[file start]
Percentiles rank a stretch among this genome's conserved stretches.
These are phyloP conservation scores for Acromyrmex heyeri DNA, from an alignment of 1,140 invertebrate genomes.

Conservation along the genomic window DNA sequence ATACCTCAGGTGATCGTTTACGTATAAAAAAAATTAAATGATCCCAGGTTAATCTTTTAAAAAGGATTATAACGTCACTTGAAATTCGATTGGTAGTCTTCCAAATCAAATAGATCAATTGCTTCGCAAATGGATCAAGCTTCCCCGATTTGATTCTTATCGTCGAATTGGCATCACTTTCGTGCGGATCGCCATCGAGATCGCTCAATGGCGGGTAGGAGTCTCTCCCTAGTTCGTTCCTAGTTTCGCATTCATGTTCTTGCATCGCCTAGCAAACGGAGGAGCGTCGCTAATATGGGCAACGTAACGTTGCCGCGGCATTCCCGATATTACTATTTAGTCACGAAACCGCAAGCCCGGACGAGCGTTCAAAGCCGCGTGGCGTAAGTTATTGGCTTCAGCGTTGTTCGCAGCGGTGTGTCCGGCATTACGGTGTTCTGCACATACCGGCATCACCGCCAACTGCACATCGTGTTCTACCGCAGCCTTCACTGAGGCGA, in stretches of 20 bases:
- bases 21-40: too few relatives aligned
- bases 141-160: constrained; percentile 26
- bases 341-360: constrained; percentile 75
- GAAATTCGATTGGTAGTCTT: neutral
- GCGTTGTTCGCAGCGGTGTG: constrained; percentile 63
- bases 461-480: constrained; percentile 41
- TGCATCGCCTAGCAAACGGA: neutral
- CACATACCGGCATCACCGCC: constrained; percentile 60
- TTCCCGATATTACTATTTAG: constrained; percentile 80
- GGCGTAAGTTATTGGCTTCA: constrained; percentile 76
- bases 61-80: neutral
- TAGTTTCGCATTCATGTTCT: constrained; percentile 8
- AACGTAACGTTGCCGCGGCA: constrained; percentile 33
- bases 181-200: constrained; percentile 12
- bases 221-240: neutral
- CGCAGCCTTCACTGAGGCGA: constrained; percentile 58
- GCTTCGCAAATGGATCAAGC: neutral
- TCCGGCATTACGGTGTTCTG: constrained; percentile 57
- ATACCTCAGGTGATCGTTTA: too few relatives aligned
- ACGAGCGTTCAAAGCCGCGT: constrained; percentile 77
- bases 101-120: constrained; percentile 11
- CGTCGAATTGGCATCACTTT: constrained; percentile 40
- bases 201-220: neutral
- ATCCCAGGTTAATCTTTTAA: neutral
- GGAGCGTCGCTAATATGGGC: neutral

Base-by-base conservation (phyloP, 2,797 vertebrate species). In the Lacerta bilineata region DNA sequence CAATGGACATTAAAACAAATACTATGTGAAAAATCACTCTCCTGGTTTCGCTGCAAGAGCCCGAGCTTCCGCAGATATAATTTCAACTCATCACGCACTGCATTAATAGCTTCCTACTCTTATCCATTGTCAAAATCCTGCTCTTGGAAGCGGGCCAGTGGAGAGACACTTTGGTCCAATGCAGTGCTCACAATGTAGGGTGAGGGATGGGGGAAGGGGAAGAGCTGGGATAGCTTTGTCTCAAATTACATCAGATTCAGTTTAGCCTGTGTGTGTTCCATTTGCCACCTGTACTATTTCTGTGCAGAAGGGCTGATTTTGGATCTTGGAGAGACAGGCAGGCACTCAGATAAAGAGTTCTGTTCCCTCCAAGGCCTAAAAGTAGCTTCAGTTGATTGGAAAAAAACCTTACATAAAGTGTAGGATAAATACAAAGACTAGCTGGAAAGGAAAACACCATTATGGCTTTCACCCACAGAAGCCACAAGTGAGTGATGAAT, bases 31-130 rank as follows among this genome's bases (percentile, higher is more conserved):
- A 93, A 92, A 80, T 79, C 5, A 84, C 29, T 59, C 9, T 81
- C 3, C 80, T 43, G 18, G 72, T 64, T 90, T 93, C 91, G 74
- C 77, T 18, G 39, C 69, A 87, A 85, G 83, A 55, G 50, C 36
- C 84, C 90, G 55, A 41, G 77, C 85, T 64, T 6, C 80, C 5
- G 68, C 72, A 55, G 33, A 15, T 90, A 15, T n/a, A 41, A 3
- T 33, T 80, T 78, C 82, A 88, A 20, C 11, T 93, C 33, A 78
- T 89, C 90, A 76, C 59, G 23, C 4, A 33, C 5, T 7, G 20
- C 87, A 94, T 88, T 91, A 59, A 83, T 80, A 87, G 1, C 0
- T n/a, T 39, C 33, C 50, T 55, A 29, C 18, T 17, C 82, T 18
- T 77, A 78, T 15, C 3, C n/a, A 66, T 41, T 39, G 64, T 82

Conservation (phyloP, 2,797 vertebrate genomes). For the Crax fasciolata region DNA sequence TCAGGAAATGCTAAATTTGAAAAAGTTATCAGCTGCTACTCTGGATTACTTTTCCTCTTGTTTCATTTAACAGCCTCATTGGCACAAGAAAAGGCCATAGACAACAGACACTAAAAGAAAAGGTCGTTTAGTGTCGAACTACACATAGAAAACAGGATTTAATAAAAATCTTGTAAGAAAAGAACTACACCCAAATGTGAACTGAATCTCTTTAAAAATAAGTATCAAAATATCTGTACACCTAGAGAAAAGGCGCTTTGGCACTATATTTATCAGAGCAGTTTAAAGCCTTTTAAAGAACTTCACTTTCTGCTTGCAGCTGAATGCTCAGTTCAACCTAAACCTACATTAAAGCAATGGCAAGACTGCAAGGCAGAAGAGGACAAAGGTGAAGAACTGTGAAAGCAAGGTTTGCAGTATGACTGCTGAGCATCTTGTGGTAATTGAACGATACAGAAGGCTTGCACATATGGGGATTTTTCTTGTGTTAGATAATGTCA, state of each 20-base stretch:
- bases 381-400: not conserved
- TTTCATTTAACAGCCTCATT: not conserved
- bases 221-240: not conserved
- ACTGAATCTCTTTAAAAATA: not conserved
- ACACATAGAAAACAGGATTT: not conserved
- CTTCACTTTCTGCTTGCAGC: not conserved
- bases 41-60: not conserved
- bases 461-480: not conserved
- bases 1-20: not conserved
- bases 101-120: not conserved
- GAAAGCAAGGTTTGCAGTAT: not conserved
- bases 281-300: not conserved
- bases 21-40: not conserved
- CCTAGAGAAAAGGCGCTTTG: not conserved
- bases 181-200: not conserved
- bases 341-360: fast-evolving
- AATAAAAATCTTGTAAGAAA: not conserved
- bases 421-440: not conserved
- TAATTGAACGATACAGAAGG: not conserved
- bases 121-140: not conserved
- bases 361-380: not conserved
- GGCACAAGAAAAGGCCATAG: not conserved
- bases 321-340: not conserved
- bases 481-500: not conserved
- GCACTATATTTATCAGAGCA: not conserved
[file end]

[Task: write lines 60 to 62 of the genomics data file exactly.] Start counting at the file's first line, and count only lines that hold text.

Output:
- bases 121-140: not conserved
- bases 361-380: not conserved
- GGCACAAGAAAAGGCCATAG: not conserved